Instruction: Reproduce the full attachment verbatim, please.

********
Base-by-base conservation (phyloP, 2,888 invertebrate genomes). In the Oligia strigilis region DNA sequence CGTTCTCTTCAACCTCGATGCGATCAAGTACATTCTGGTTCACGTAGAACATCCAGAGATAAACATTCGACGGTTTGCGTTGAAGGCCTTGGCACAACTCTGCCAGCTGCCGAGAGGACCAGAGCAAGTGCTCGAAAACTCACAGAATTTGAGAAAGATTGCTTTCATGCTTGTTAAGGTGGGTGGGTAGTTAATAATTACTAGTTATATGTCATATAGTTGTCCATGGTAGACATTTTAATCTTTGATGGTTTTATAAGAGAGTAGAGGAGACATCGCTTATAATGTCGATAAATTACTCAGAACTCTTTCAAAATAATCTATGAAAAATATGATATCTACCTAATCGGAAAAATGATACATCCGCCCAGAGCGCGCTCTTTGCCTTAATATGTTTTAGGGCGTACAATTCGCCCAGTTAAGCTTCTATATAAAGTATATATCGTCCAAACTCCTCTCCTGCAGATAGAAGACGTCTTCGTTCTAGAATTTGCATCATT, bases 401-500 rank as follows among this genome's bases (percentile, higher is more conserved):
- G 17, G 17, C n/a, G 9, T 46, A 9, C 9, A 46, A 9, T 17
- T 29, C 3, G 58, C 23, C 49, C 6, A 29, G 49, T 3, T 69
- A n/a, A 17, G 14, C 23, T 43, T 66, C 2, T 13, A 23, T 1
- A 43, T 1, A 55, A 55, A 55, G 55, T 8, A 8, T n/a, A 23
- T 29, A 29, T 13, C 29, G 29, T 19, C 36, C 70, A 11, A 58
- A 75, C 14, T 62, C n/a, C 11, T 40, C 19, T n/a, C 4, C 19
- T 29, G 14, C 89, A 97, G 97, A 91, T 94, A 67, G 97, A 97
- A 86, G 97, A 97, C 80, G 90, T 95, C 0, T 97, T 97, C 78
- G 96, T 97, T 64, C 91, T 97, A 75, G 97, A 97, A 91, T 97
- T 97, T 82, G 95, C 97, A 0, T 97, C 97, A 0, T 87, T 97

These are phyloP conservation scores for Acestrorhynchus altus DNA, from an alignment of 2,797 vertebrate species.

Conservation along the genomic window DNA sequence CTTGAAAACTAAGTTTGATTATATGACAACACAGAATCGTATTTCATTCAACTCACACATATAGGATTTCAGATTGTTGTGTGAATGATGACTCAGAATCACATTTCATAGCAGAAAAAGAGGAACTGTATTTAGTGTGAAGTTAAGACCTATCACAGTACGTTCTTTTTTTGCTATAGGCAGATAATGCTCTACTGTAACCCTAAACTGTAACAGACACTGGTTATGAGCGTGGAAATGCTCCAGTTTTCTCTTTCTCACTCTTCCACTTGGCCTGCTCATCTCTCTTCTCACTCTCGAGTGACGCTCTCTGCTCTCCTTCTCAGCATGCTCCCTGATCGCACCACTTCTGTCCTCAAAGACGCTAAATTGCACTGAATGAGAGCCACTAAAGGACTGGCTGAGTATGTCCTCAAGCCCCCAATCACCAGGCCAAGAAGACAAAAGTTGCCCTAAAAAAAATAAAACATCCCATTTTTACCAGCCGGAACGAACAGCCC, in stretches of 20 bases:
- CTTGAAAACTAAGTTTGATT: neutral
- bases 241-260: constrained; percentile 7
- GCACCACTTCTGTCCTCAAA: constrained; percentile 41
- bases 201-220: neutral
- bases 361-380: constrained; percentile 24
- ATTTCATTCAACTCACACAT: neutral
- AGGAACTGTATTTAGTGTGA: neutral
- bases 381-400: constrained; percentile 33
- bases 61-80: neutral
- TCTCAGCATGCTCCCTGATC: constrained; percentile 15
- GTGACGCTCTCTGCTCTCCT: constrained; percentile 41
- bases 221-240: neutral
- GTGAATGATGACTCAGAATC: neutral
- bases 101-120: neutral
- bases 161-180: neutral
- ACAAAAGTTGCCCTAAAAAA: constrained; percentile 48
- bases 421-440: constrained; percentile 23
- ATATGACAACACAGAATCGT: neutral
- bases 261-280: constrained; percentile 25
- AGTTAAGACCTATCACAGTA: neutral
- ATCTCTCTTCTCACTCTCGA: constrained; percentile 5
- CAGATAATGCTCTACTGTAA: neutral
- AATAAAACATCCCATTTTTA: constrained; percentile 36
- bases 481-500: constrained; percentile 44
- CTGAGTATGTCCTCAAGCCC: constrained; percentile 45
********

Base-by-base conservation (phyloP, 2,888 invertebrate genomes). In the Oligia strigilis region DNA sequence CGTTCTCTTCAACCTCGATGCGATCAAGTACATTCTGGTTCACGTAGAACATCCAGAGATAAACATTCGACGGTTTGCGTTGAAGGCCTTGGCACAACTCTGCCAGCTGCCGAGAGGACCAGAGCAAGTGCTCGAAAACTCACAGAATTTGAGAAAGATTGCTTTCATGCTTGTTAAGGTGGGTGGGTAGTTAATAATTACTAGTTATATGTCATATAGTTGTCCATGGTAGACATTTTAATCTTTGATGGTTTTATAAGAGAGTAGAGGAGACATCGCTTATAATGTCGATAAATTACTCAGAACTCTTTCAAAATAATCTATGAAAAATATGATATCTACCTAATCGGAAAAATGATACATCCGCCCAGAGCGCGCTCTTTGCCTTAATATGTTTTAGGGCGTACAATTCGCCCAGTTAAGCTTCTATATAAAGTATATATCGTCCAAACTCCTCTCCTGCAGATAGAAGACGTCTTCGTTCTAGAATTTGCATCATT, bases 401-500 rank as follows among this genome's bases (percentile, higher is more conserved):
- G 17, G 17, C n/a, G 9, T 46, A 9, C 9, A 46, A 9, T 17
- T 29, C 3, G 58, C 23, C 49, C 6, A 29, G 49, T 3, T 69
- A n/a, A 17, G 14, C 23, T 43, T 66, C 2, T 13, A 23, T 1
- A 43, T 1, A 55, A 55, A 55, G 55, T 8, A 8, T n/a, A 23
- T 29, A 29, T 13, C 29, G 29, T 19, C 36, C 70, A 11, A 58
- A 75, C 14, T 62, C n/a, C 11, T 40, C 19, T n/a, C 4, C 19
- T 29, G 14, C 89, A 97, G 97, A 91, T 94, A 67, G 97, A 97
- A 86, G 97, A 97, C 80, G 90, T 95, C 0, T 97, T 97, C 78
- G 96, T 97, T 64, C 91, T 97, A 75, G 97, A 97, A 91, T 97
- T 97, T 82, G 95, C 97, A 0, T 97, C 97, A 0, T 87, T 97

These are phyloP conservation scores for Acestrorhynchus altus DNA, from an alignment of 2,797 vertebrate species.

Conservation along the genomic window DNA sequence CTTGAAAACTAAGTTTGATTATATGACAACACAGAATCGTATTTCATTCAACTCACACATATAGGATTTCAGATTGTTGTGTGAATGATGACTCAGAATCACATTTCATAGCAGAAAAAGAGGAACTGTATTTAGTGTGAAGTTAAGACCTATCACAGTACGTTCTTTTTTTGCTATAGGCAGATAATGCTCTACTGTAACCCTAAACTGTAACAGACACTGGTTATGAGCGTGGAAATGCTCCAGTTTTCTCTTTCTCACTCTTCCACTTGGCCTGCTCATCTCTCTTCTCACTCTCGAGTGACGCTCTCTGCTCTCCTTCTCAGCATGCTCCCTGATCGCACCACTTCTGTCCTCAAAGACGCTAAATTGCACTGAATGAGAGCCACTAAAGGACTGGCTGAGTATGTCCTCAAGCCCCCAATCACCAGGCCAAGAAGACAAAAGTTGCCCTAAAAAAAATAAAACATCCCATTTTTACCAGCCGGAACGAACAGCCC, in stretches of 20 bases:
- CTTGAAAACTAAGTTTGATT: neutral
- bases 241-260: constrained; percentile 7
- GCACCACTTCTGTCCTCAAA: constrained; percentile 41
- bases 201-220: neutral
- bases 361-380: constrained; percentile 24
- ATTTCATTCAACTCACACAT: neutral
- AGGAACTGTATTTAGTGTGA: neutral
- bases 381-400: constrained; percentile 33
- bases 61-80: neutral
- TCTCAGCATGCTCCCTGATC: constrained; percentile 15
- GTGACGCTCTCTGCTCTCCT: constrained; percentile 41
- bases 221-240: neutral
- GTGAATGATGACTCAGAATC: neutral
- bases 101-120: neutral
- bases 161-180: neutral
- ACAAAAGTTGCCCTAAAAAA: constrained; percentile 48
- bases 421-440: constrained; percentile 23
- ATATGACAACACAGAATCGT: neutral
- bases 261-280: constrained; percentile 25
- AGTTAAGACCTATCACAGTA: neutral
- ATCTCTCTTCTCACTCTCGA: constrained; percentile 5
- CAGATAATGCTCTACTGTAA: neutral
- AATAAAACATCCCATTTTTA: constrained; percentile 36
- bases 481-500: constrained; percentile 44
- CTGAGTATGTCCTCAAGCCC: constrained; percentile 45